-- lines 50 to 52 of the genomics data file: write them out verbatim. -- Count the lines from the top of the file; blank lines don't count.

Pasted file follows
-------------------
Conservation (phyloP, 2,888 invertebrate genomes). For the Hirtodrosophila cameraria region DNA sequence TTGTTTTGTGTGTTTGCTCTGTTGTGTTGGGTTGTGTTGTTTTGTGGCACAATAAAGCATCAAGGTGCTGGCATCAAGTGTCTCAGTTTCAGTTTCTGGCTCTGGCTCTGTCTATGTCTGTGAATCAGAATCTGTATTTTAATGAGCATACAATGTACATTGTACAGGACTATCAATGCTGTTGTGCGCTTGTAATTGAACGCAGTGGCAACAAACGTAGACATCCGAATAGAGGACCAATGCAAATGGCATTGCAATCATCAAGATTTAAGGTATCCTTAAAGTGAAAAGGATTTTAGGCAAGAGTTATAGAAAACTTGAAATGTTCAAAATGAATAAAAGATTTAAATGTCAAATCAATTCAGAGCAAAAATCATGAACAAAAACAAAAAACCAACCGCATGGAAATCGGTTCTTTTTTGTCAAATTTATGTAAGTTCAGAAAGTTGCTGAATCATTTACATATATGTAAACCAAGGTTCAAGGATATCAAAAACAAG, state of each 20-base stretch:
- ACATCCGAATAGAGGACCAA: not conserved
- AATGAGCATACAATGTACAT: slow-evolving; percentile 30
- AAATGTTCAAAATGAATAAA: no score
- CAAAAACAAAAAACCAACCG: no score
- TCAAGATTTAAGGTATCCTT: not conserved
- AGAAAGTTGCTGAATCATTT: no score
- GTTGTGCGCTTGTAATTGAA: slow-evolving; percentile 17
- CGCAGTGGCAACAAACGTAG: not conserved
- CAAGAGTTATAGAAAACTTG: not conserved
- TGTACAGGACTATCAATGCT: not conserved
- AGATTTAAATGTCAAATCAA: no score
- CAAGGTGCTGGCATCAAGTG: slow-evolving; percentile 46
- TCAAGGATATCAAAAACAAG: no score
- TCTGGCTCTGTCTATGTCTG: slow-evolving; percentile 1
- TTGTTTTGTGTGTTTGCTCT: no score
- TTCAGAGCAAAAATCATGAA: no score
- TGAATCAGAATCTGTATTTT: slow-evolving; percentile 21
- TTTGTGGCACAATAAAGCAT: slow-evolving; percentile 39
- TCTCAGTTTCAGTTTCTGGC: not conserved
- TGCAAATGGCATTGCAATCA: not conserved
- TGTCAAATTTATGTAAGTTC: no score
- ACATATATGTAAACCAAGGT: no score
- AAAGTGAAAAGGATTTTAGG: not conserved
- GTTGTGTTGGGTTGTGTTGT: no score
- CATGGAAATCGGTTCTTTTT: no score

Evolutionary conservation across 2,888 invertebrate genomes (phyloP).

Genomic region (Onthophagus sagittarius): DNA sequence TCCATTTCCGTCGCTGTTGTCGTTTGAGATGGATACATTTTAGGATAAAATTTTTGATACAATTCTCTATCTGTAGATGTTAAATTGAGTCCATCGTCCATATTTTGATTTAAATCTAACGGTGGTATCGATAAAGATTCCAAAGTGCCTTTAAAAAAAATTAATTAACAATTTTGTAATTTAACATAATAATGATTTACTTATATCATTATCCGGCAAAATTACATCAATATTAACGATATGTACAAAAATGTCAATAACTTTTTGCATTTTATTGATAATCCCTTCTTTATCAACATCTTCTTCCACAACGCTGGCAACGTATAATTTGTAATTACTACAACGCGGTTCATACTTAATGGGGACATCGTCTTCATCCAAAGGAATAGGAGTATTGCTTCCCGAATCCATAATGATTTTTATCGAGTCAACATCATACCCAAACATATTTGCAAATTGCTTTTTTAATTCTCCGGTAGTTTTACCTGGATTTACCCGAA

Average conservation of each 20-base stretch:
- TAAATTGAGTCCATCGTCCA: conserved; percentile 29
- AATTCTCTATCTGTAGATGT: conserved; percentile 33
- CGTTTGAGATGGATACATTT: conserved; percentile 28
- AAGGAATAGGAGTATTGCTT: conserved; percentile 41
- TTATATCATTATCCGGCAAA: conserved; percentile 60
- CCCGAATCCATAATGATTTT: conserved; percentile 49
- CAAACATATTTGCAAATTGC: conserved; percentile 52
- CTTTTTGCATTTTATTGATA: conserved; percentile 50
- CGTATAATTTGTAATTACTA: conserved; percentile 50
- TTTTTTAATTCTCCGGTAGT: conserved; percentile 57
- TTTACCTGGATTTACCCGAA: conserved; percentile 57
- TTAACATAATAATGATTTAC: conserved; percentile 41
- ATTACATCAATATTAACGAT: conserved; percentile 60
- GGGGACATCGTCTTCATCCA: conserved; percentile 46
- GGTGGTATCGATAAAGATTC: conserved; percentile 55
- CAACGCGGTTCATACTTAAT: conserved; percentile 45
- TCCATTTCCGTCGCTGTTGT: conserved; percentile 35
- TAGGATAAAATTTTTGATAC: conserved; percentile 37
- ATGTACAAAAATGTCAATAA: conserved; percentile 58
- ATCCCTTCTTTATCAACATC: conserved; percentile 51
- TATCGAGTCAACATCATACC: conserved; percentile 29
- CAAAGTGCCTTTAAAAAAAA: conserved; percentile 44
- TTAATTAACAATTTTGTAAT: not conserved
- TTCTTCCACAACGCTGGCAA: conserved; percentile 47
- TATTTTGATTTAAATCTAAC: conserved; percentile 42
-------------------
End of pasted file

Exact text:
- TATCGAGTCAACATCATACC: conserved; percentile 29
- CAAAGTGCCTTTAAAAAAAA: conserved; percentile 44
- TTAATTAACAATTTTGTAAT: not conserved